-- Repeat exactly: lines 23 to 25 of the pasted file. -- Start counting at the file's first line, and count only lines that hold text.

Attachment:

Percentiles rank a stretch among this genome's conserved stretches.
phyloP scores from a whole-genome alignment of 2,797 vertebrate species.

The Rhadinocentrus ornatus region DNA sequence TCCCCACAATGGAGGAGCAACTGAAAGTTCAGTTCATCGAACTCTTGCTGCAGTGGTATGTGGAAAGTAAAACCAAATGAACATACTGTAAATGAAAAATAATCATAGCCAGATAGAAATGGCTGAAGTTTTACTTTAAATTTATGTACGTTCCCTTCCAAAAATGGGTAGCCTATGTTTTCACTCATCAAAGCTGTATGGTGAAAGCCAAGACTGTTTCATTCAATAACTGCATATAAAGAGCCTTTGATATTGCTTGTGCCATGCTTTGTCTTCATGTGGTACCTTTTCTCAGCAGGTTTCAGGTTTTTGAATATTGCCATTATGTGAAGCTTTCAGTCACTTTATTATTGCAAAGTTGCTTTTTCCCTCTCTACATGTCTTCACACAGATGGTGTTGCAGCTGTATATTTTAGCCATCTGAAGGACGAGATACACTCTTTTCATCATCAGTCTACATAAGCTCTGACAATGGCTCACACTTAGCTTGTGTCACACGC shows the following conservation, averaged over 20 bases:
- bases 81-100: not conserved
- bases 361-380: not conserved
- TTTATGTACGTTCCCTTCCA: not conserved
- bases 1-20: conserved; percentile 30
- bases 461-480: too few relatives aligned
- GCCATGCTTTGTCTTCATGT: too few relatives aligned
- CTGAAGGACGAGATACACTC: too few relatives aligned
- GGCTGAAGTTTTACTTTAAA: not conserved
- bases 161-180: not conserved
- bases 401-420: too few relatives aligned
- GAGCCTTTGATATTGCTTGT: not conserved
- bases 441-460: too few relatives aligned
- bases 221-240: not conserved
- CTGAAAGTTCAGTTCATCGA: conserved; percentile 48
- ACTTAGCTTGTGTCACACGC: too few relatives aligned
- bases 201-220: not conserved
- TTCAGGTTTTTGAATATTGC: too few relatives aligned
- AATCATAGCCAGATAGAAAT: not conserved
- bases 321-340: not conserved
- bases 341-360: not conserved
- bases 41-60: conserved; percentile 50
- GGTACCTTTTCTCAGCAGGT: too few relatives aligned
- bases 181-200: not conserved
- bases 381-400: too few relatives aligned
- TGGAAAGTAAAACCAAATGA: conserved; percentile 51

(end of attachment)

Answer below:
- bases 341-360: not conserved
- bases 41-60: conserved; percentile 50
- GGTACCTTTTCTCAGCAGGT: too few relatives aligned